By MAUREEN HAYDEN
CNHI Statehouse Bureau
Earlier this year, Indiana lawmakers passed major sentencing reform legislation that rewrote the felony portion of the state’s criminal code, but left unanswered questions about its fiscal impact on local communities and the state prison system.
Now, two independent, state-funded studies are underway to provide more information to lawmakers as they move ahead with an ambitious effort to divert more low-level offenders out of the state’s Department of Correction and into community-based programs.
One study — being done by Georgia-based Applied Research Services — looks at whether the state’s new felony sentencing structure will reverse the historical trend of a rising prison population, or, as some fear, escalate it dramatically.
The other study underway, done by Indiana University criminal-justice researcher Roger Jarjoura, is looking at the fractured system of local treatment programs aimed at reducing recidivism to determine their costs and benefits.
The studies are being done at the request of the legislature’s Criminal Law and Sentencing Policy Study Committee. Its members have spent nearly four years reviewing and revising the state’s criminal code, which was last overhauled in 1977.
“We knew this was a big task, and we’ve gotten a lot of work done so far,” said State Rep. Greg Steuerwald, a Republican from Avon and former committee chairman. “I don’t think we realized the enormity of it, though.”
During the 2013 session, the General Assembly passed a 450-page bill, House Enrolled Act 1006, that rewrites the felony portion of the state’s criminal code. Authors of the bill, including Steuerwald, set out with several goals in mind: They wanted to reserve prison for the most serious offenders, ensure proportional penalties for different crimes, create like sentences for like crimes and increase the certainty on the length of prison sentences.
The new law expands the state’s four levels of felonies to six and it requires offenders to serve at least 75 percent of their prison terms, instead of the current 50 percent. It also reduces penalties for drug crimes — Indiana has some of the harshest in the nation — and it gives judges much more discretion to let low-level offenders serve their time in community-based correction programs.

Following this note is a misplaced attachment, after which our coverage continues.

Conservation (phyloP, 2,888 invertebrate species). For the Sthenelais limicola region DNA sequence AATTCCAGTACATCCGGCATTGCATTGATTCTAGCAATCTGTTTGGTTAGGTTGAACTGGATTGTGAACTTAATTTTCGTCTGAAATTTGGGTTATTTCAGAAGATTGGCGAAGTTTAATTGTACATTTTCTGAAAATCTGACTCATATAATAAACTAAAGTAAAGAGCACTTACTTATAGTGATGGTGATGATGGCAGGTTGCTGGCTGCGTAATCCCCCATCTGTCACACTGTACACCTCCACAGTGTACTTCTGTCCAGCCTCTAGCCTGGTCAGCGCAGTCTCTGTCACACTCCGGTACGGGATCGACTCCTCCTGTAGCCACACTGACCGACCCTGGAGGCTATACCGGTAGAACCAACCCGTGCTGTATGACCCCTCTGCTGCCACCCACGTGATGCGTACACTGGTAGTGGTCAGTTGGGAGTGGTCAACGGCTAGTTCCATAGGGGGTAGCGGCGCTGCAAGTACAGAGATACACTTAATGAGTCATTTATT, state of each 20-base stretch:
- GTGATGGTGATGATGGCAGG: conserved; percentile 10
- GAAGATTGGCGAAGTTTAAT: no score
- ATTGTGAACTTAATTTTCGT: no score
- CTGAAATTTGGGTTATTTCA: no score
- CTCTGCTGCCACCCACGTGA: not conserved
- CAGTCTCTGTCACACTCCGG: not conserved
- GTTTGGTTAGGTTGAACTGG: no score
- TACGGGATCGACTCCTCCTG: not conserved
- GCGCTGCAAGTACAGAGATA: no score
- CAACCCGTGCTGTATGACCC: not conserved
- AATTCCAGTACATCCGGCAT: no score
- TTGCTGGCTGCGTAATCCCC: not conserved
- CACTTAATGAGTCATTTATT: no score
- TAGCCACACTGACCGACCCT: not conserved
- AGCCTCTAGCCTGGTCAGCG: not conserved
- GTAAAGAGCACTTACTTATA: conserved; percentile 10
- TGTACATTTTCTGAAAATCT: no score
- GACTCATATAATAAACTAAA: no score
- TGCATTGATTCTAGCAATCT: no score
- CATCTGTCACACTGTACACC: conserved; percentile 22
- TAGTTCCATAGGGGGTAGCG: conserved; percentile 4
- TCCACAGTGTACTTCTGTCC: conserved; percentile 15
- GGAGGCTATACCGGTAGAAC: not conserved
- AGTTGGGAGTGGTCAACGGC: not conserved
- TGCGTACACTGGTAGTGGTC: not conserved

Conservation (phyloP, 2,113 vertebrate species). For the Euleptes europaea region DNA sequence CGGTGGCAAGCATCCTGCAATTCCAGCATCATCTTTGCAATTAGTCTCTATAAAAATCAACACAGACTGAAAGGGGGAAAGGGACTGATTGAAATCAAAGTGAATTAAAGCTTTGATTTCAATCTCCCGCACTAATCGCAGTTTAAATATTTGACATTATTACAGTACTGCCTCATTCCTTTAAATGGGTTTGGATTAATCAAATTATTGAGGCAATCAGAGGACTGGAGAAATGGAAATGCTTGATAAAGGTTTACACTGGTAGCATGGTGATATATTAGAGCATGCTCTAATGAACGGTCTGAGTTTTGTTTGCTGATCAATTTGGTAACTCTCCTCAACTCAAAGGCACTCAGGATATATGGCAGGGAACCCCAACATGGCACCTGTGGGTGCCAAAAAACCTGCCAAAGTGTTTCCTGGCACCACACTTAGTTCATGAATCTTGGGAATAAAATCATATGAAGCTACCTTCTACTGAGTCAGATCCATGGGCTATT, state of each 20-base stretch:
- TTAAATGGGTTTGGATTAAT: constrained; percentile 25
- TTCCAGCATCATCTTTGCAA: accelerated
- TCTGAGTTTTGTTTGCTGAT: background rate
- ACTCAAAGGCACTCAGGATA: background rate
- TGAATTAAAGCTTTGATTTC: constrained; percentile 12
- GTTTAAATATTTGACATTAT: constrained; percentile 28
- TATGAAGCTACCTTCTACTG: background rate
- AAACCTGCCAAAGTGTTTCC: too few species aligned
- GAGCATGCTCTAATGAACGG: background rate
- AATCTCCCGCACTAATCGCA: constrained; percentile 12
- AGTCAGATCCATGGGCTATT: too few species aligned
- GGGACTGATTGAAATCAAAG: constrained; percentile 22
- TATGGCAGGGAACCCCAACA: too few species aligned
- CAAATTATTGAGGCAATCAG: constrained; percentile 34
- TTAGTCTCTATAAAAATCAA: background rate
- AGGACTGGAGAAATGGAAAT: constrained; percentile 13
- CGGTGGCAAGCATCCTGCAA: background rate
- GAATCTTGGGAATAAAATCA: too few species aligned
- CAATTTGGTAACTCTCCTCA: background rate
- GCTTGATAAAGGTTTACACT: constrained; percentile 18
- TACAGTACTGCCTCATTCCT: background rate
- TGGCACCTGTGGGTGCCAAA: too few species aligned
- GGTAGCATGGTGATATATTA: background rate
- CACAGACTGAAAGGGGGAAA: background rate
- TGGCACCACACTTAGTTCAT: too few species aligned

But the law doesn’t go into effect until July. The bill’s authors fashioned it that way to give themselves time to figure out how much additional funding is needed to implement the law.
In late March, as the bill was being considered, officials with Department of Correction said the legislation would blow up the prison population. The DOC said several provisions in the bill — including tougher sentences for violent and sex crimes and the reduction in “credit time” that offenders could earn for good behavior and educational courses — would increase the state’s prison population by 70 percent in 20 years.
The DOC’s fiscal analysis caught lawmakers by surprise, since it conflicted with an analysis by the Legislative Services Agency — the nonpartisan research arm of General Assembly — that says the bill would lead to a small increase in prison population before significantly dropping off.
The bill also faced significant opposition from local court and criminal-justice officials, who supported the larger goal of sentencing reform, but feared the new law would just result in cost-shifting from the state to local communities.
Indiana spends about $720 million a year on prisons. But the new law came with no funding for the local jails, community corrections programs and probation departments to absorb the low-level offenders that are supposed to be diverted from the state prisons under the new law. And it came with no additional funding for the critical mental health and substance-abuse treatment programs that are seen by judges, prosecutors and defense attorneys alike as critical to reducing recidivism.
About 40 percent of offenders who come out of the DOC commit another crime within three years.
Larry Landis, head of the Indiana Public Defender Council and a member of the study committee, said studies have shown about 80 percent of incarcerated offenders have drug or alcohol addictions or other mental health problems.
“You can’t just put someone on the probation rolls and hope for the best,” Landis said.
He worries that it may be tough politically to get more funding for treatment programs, since supporters of alternatives to prison can be seen as “soft on crime.” But he also believes it critical and hopes legislators see it that way too.
“We’ve got to stop spending all our resources on punishment, and ask ‘How do we reduce recidivism?’ Because if we can reduce that, we reduce crime and then we all win.’ “
Steuerwald is confident that the two current studies will help lawmakers move forward.
“There are a number of states that have already done sentencing reform, and have found that it not only reduced costs but reduced crime rates and reduced recidivism,” he said. “So that’s the goal. I think almost everybody in the criminal justice system understands that, but it’s just a matter of getting right.”
The two studies aren’t expected to be completed until later this year, which required the legislative study committee to get permission from legislative leaders to extend their deadline until the year’s end for completing their work. Legislative study committees typically have until late October to complete their work.